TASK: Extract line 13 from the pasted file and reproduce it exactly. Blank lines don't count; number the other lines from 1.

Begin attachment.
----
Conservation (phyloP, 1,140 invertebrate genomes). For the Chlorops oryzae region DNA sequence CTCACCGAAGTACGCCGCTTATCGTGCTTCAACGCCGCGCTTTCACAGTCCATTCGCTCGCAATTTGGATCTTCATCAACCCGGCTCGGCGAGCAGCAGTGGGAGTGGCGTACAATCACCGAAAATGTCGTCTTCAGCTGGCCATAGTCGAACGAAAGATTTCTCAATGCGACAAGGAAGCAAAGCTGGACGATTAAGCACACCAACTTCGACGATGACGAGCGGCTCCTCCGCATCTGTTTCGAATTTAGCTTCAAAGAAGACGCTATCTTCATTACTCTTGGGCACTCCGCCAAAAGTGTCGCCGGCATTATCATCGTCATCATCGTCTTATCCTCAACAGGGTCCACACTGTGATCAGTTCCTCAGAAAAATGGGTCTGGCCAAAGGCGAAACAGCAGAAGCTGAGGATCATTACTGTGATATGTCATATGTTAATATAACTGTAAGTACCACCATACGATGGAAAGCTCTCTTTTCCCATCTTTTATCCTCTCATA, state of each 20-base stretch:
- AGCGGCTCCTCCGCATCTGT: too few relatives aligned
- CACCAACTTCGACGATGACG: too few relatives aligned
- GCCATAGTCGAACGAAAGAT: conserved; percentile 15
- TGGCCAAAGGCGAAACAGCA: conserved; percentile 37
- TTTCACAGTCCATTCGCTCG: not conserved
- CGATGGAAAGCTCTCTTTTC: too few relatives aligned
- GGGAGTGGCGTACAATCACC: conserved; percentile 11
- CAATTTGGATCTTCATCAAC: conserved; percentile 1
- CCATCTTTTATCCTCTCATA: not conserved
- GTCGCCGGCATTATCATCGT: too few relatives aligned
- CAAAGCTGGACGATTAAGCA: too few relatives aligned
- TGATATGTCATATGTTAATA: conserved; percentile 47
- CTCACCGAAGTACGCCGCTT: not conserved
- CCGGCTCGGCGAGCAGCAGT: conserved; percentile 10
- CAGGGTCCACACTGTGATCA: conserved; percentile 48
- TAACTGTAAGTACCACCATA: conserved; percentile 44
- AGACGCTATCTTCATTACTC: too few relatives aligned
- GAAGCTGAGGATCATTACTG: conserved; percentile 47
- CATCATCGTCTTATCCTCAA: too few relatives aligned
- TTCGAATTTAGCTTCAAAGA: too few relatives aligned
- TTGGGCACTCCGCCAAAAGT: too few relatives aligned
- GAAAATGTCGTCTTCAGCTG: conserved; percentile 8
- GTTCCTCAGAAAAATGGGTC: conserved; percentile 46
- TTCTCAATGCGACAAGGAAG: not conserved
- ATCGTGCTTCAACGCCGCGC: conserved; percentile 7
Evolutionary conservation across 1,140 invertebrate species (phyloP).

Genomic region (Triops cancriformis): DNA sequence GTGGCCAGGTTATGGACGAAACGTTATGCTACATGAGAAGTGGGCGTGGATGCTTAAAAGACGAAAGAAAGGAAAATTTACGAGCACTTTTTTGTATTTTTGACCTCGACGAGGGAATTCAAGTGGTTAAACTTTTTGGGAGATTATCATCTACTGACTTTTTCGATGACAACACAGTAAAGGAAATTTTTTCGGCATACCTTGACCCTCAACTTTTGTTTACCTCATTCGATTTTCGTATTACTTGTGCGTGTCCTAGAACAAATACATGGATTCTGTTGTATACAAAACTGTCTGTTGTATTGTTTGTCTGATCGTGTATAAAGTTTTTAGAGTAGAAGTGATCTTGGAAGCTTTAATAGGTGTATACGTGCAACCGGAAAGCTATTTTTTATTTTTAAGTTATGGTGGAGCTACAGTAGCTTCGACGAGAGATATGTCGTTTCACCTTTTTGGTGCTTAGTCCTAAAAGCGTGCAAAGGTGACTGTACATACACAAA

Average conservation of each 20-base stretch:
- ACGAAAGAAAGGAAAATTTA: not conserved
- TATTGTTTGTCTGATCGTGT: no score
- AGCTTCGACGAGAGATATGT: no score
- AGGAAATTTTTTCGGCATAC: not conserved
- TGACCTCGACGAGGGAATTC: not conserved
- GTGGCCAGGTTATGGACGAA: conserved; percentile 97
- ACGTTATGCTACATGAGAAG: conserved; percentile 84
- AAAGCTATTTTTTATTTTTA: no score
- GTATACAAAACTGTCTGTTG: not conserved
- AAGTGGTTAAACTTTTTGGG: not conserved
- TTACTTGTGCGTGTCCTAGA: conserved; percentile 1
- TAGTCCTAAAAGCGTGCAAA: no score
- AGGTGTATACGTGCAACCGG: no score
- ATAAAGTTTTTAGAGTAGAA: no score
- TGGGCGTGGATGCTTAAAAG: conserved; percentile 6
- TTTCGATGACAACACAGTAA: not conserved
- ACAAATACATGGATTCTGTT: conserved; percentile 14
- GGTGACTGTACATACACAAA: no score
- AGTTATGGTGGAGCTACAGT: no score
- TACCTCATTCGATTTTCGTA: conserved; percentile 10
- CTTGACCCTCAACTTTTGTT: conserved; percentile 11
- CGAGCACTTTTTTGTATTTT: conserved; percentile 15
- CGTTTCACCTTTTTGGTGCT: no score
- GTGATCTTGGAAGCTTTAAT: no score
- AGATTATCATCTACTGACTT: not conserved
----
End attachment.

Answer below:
- TGATATGTCATATGTTAATA: conserved; percentile 47